In this activity students will develop their understanding of how and why artists express ideas and meaning through self-portraits and consider the role of the viewer when engaging with artworks and interpreting meaning. They will explore the aesthetic qualities of Andy Warhol’s work and use collaging and drawing techniques to produce a self-portrait inspired by the conventions of Pop Art.
- Define the term ‘self-portrait’ and discuss why artists produce self-portraits.
- Examine an example of Pop Art portraiture by Andy Warhol and present a range of interpretations of the subject matter based on their ideas, observations and imagination.
- Use visual conventions from Pop Art portraiture in their own mixed-media self-portrait.
- Reflect on and share the creative processes and expressive choices they made when creating their artwork with a classmate.
Made by a student during a workshop at the NGV.
The name Andy Warhol has become synonymous with Pop art, a style of art that emerged in Britain and America in the mid 1950s and culminated in the 1960s. Pop art took its inspiration from popular culture. Warhol’s iconic Pop Art works include images of consumer goods such as Campbell’s soup cans and Coca-Cola bottles, and portraits of celebrities such as Marilyn Monroe based on media photographs.
Although Warhol was fascinated with celebrity, and became a celebrity himself, he remained a private and mysterious person. These contradictions are evident in his Self-portrait no. 9, 1986. This is one of a series of self-portraits the artist made in 1986 using a photograph of himself wearing a distinctive wig. The size of this work and the strong visual contrast between the face and the background clearly focus attention on the artist’s face. However, the fluorescent camouflage pattern has a concealing effect. Disembodied from the dark background, the face appears mask-like and haunting.
Look at the related work and use the following discussion prompts to explore Andy Warhol’s approach to self-portraiture:
- What is a self-portrait?
- How does a self-portrait made by an artist differ from a photograph of a person?
- Why might an artist want to create a self-portrait?
Andy Warhol’s Pop Art portraiture
Andy Warhol was inspired by consumer culture and mass production, and often produced multiple versions of the same artwork. For Andy, art itself was a product. He was not very concerned with depicting the subjects of his portraits realistically. Instead, he used bright, bold colour to produce portraits that captured the attention of viewers in the same way advertisements did.
- What do you notice about this self-portrait by Andy Warhol? Why do you think the artist chose to present himself in this way?
Consider the way the artists hair is styled, his expression and the focus on his face with no body visible.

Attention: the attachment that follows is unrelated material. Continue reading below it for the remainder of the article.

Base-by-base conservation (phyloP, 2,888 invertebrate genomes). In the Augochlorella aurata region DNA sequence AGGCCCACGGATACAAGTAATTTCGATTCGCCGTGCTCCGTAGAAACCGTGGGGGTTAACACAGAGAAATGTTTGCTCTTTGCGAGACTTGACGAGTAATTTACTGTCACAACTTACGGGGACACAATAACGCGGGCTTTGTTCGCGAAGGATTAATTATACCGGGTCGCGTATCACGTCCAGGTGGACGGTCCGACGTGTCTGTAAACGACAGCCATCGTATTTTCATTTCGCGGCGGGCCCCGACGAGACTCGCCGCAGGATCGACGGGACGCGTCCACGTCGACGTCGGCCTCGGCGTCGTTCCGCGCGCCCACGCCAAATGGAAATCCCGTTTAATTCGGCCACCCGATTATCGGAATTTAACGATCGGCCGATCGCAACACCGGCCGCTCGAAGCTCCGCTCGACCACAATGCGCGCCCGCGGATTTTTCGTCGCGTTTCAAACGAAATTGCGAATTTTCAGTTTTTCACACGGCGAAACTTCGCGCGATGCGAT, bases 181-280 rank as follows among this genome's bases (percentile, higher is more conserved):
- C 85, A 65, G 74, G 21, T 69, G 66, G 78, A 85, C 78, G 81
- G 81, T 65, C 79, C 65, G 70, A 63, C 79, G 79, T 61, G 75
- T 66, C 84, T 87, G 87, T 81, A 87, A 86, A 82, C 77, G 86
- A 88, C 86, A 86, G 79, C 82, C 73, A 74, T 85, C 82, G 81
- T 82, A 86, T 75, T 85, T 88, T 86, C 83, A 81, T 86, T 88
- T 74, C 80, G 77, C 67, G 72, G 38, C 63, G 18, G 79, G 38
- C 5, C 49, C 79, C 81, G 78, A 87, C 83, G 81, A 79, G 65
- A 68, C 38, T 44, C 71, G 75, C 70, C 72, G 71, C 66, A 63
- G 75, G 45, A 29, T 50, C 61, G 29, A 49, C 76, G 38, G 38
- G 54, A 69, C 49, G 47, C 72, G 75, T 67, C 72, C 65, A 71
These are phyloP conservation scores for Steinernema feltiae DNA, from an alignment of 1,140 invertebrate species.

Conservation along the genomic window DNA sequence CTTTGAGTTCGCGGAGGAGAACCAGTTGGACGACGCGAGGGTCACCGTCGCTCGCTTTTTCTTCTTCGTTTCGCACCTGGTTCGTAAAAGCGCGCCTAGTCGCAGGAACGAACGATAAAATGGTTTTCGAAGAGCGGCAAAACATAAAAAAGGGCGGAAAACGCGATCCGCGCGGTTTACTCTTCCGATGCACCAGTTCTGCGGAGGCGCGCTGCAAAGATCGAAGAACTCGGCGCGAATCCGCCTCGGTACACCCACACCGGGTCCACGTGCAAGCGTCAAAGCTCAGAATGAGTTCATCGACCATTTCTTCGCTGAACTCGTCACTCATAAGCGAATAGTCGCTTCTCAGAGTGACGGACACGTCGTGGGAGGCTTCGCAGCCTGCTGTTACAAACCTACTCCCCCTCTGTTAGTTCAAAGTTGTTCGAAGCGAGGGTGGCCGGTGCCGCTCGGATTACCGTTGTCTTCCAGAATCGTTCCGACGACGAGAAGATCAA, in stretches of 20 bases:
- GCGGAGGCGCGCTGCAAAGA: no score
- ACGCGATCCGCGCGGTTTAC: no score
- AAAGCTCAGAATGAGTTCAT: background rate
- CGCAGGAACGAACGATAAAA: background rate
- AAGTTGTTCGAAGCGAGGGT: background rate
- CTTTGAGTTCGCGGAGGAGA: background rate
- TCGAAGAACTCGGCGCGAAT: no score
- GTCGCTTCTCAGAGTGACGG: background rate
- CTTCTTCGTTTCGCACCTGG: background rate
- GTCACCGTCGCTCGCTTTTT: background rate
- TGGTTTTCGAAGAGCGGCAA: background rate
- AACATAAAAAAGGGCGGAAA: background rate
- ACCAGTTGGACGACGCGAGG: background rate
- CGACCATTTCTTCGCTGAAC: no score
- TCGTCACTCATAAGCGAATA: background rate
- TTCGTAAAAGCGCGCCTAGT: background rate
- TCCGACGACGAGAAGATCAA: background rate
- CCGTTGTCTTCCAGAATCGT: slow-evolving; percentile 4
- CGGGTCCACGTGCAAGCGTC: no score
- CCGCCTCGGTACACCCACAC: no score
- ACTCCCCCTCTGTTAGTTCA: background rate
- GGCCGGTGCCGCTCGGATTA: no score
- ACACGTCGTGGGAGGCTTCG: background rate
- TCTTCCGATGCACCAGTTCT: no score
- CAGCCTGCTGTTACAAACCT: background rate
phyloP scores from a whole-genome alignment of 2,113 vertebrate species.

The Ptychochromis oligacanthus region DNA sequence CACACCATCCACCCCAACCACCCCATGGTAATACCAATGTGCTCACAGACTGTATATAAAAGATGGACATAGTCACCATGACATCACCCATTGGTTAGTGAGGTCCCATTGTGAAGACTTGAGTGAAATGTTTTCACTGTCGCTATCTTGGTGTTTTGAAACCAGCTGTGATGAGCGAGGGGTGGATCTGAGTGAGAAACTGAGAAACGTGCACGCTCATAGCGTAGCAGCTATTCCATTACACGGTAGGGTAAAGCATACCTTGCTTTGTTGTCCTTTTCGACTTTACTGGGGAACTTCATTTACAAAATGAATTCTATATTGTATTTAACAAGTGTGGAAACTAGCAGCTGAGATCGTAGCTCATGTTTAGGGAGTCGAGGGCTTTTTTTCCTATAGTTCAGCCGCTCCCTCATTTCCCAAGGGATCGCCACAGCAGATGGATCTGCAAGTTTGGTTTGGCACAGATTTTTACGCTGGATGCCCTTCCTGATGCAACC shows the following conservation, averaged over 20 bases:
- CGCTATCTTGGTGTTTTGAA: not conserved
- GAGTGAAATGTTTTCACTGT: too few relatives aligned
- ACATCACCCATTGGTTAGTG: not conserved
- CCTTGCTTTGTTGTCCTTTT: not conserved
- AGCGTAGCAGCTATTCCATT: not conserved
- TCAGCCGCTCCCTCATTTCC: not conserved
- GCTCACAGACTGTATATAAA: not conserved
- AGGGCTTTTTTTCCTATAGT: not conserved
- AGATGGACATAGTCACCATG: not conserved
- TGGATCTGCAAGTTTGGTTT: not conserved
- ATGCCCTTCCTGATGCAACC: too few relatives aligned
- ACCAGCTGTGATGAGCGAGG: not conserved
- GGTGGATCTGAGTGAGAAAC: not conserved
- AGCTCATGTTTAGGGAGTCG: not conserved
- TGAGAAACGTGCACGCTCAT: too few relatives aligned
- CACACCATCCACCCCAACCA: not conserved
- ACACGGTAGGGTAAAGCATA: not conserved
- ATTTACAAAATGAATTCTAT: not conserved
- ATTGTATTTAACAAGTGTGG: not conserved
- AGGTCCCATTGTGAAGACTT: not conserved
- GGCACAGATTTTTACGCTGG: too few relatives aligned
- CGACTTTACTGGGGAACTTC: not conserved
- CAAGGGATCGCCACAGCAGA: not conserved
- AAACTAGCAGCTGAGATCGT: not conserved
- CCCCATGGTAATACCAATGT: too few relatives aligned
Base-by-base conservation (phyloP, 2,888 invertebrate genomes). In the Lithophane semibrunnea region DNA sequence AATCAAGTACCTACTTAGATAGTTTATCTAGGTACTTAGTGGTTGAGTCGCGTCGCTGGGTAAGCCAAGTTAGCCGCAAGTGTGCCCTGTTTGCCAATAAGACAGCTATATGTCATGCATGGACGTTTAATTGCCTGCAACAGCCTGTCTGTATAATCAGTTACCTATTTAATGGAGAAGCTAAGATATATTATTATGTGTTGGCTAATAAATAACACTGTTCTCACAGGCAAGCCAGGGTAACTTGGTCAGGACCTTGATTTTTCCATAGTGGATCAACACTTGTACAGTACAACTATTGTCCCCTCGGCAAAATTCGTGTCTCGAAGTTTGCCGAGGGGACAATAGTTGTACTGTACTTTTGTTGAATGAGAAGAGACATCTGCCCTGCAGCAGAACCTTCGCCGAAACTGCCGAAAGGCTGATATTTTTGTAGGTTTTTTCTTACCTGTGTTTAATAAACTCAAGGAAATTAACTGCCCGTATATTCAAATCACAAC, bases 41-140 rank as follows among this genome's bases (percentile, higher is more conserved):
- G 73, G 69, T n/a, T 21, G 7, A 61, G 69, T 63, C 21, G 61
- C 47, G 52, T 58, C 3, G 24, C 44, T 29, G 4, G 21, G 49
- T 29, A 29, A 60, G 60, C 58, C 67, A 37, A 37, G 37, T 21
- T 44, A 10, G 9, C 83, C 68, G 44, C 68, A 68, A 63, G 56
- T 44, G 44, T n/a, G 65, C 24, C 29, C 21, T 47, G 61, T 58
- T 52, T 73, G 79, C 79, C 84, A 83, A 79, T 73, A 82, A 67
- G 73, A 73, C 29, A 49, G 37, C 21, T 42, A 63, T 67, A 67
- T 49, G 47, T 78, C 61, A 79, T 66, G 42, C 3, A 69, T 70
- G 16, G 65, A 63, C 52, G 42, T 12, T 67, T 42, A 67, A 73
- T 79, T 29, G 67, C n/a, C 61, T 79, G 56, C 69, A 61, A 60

- Which colours and shapes can you see in the work? Why do you think the artist chose these colours and shapes for his self-portrait?
Consider the black background, camouflage patterning and fluorescent colours.
- What kind of personality do you think Andy Warhol had? What makes you think this?
- Which colours and shapes would you use to create a self-portrait inspired by Andy Warhol?
Resources & materials
- White A4 paper
- Coloured paper
- Drawing paper
- Graphite pencil
- A4 acetate
- Permanent black markers
- Black paper
Students design and create their artwork through the following steps:
- Cut out various shapes from pieces of different coloured paper for the colourful background of your Pop Art portrait.
Choose colours and shapes which represent the parts of your personality you want to show and represent in your artwork.
- Arrange the shapes onto plain A4 paper.
- When you are happy with your arrangement, glue the coloured shapes down and set your background aside.
- Sketch your self-portrait onto a piece of drawing paper.
Which emotion will you show? How does the emotion relate to the parts of your personality you want to show?
Consider the size of your drawing – your self-portrait should fit nicely over your collaged background.
- When you are happy with your sketch, trace the outline of your drawing on A4 acetate with a permanent black marker.
- Position the acetate over your coloured background and tape it in place.
- Next, create a frame for your self-portrait:
- Cut around the self-portrait sketch you did on drawing paper.
- Place this in the middle of a sheet of black paper and draw around it.
- Carefully cut the shape of your face out of the middle of the black paper. This will be the frame for your artwork.
- Tape the frame over the top of your self-portrait to finish your artwork.
Present & reflect
Students show their self-portrait to a partner and explain:
- Which colours and shapes did you choose for your self-portrait and why did you choose them?
- Which part of the activity was the most enjoyable?
- Describe your self-portrait in one word.
- How did Andy Warhol’s self-portrait inspire the creation of your own self-portrait?